Our understanding of the role of corporations has moved through a series of evolutions. It was generally accepted 50 years ago that the main purpose of a corporation was to increase shareholder wealth. Economist Milton Friedman cemented this thinking in our culture with his famous 1970 New York Times article announcing that the social responsibility of a corporation was to increase its profits, and, as a result, shareholder primacy became widely accepted as the primary engine of commerce. Over the next 25-30 years, the public’s perception of the role of business evolved to include a greater awareness and service to customers. As a result, the mantra for business theorists and academics has more recently focused on a doctrine of meeting customer needs as a vehicle for increasing shareholder wealth. From this perspective was generated an entire body of business, compensation, human resource management and leadership theories.
But something changed. The labor market tightened up so much that employees chose to leave whenever they didn’t feel appreciated and replacement employees became scarce. Corporate America fell out of favor with career-seeking millennial’s. Baby boomers, feeling burned out and frustrated with corporate bureaucracy, cost-cutting and greed, decided to retire early. These developments called for a rethink of employee recruitment, retention and talent management. Additionally, contemporary employees yearn to be treated as fully functional human beings, who derive a significant sense of purpose, meaning, fulfillment and joy from their work, instead of being treated as a metric, or a “human resource”, and sites like glassdoor.com offered hard, transparent data about corporate reputations and reviews by employees. As a result, the emphasis shifted from constantly recruiting “bodies” in order to meet corporate goals, to a greater awareness and emphasis on inspiring and retaining employees. This new reality calls for fresh leadership approaches.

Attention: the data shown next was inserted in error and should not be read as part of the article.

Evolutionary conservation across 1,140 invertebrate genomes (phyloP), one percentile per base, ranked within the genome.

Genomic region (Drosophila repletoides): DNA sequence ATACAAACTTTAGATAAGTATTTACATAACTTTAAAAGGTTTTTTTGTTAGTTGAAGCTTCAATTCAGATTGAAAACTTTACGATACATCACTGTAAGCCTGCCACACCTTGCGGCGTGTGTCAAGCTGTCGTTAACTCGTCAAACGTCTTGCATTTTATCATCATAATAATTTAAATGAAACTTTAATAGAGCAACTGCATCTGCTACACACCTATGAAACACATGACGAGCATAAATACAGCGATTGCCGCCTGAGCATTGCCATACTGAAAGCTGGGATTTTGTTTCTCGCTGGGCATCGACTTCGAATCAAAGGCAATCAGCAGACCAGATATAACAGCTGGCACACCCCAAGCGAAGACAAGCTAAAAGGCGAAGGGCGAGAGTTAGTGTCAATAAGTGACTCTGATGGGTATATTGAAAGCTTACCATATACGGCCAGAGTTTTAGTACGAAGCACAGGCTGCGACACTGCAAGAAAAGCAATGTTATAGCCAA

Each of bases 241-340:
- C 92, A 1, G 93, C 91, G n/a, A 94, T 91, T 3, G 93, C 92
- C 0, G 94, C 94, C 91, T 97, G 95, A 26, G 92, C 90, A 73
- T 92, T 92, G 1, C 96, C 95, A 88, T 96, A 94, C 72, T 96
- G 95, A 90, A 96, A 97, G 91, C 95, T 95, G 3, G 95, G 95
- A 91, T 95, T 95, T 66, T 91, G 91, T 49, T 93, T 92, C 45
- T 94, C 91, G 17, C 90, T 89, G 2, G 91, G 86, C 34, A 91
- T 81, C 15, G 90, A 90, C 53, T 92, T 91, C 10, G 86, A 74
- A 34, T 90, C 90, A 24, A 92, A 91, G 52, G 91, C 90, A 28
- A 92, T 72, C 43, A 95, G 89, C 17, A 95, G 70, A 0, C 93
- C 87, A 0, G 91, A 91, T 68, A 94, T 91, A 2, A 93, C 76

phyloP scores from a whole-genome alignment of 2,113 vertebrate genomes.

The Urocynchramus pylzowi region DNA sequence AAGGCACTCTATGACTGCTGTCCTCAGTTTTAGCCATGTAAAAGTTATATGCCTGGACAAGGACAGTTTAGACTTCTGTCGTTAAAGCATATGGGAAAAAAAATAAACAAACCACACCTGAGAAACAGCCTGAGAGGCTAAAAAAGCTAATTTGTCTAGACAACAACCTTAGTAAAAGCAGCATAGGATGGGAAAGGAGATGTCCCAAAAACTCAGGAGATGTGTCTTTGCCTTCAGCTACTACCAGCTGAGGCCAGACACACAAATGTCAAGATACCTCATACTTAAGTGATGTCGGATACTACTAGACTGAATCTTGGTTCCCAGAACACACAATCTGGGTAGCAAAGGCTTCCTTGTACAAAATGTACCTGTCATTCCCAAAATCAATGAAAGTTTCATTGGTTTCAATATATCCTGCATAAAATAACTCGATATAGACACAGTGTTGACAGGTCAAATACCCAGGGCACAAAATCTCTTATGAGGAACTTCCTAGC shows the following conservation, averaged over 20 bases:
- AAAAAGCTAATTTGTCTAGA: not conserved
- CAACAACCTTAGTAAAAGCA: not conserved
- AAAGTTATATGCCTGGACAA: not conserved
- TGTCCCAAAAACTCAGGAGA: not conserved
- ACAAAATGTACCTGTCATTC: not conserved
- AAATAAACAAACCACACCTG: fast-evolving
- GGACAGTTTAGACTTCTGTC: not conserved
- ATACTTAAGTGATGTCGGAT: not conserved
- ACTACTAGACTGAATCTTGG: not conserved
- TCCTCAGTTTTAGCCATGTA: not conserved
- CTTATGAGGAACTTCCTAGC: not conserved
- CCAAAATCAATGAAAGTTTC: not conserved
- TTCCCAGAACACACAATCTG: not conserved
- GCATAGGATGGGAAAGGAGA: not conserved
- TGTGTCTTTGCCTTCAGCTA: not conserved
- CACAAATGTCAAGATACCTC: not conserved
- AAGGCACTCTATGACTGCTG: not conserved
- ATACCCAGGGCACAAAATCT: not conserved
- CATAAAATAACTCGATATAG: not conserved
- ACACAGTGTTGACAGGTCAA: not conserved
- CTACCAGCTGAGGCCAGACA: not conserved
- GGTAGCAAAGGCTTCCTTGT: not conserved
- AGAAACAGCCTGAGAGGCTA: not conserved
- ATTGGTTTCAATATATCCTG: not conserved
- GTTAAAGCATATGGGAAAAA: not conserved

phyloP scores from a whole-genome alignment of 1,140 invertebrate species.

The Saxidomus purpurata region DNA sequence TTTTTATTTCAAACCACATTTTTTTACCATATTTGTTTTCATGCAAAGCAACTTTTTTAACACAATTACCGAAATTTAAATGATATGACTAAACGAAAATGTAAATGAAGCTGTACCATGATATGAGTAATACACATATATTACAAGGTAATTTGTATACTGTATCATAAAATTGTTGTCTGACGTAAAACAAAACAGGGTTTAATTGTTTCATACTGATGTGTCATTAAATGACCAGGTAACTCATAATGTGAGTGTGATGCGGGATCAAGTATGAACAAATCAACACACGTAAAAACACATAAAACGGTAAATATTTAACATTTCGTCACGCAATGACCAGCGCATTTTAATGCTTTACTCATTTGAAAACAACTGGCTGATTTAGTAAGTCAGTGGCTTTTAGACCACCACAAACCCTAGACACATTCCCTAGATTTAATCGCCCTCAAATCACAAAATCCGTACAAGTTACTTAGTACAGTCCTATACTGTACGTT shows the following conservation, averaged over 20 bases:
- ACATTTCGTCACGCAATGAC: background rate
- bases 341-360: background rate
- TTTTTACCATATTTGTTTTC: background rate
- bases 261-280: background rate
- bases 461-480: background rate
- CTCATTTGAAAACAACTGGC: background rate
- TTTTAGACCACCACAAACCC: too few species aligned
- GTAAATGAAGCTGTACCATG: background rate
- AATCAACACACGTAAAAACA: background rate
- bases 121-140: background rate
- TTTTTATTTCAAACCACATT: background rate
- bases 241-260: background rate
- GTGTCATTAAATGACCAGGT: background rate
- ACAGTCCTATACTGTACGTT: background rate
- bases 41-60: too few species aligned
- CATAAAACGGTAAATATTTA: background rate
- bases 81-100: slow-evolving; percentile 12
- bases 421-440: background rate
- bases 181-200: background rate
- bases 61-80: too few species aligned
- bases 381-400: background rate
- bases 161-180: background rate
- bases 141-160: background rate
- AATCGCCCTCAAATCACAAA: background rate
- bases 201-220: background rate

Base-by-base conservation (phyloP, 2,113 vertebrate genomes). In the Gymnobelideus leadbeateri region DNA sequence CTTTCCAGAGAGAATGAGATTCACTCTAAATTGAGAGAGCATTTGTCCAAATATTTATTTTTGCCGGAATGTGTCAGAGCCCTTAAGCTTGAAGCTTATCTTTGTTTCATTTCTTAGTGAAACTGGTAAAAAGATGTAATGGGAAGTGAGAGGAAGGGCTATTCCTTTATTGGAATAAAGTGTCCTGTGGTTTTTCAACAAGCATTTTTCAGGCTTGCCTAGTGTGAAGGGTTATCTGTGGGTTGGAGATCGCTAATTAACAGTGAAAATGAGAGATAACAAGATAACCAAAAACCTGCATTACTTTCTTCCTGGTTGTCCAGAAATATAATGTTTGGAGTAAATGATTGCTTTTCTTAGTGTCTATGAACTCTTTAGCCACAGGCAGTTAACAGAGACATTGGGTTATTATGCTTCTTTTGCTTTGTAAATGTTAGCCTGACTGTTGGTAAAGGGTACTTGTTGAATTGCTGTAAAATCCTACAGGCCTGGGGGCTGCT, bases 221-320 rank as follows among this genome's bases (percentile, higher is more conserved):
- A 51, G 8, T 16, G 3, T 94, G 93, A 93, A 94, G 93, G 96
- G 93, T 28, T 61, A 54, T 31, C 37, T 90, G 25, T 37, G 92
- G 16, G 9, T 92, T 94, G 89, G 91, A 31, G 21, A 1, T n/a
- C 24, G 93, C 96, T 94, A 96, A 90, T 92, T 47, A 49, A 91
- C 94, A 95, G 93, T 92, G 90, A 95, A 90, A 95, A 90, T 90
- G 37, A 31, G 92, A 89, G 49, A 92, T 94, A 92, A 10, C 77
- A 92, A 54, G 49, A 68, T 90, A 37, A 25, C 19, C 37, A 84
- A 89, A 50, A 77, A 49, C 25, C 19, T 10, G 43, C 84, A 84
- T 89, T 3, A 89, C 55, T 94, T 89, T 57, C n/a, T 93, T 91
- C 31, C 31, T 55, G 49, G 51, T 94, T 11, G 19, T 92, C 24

So, the new reality is that,
The employee is the new customer.
It’s a very simple – if radical – theory: treat employees as the most precious resource in the organization and do everything possible to inspire them – all the time. As I have shown in the research from my latest book, The Bellwether Effect, inspired employees are 2 1/2 times more productive than “satisfied” employees and 70% more productive than “engaged” employees. Most employees do not need any lessons on how to wow customers – they know how to do this – but often, they just don’t want to. More customer service training won’t change that, but a renewed focus on employee well-being – in all its facets – will generate higher levels of customer service, which will result in increased shareholder wealth. Southwest Airlines, America’s most successful and consistently profitable airline, has it right: “We believe that if we treat our employees right, they will treat our customers right, and in turn that results in increased business and profits that make everyone happy”. (Watch the video above of a Southwest employee creating customer loyalty and therefore shareholder wealth). This is how we build great organizations – the employee is the new customer!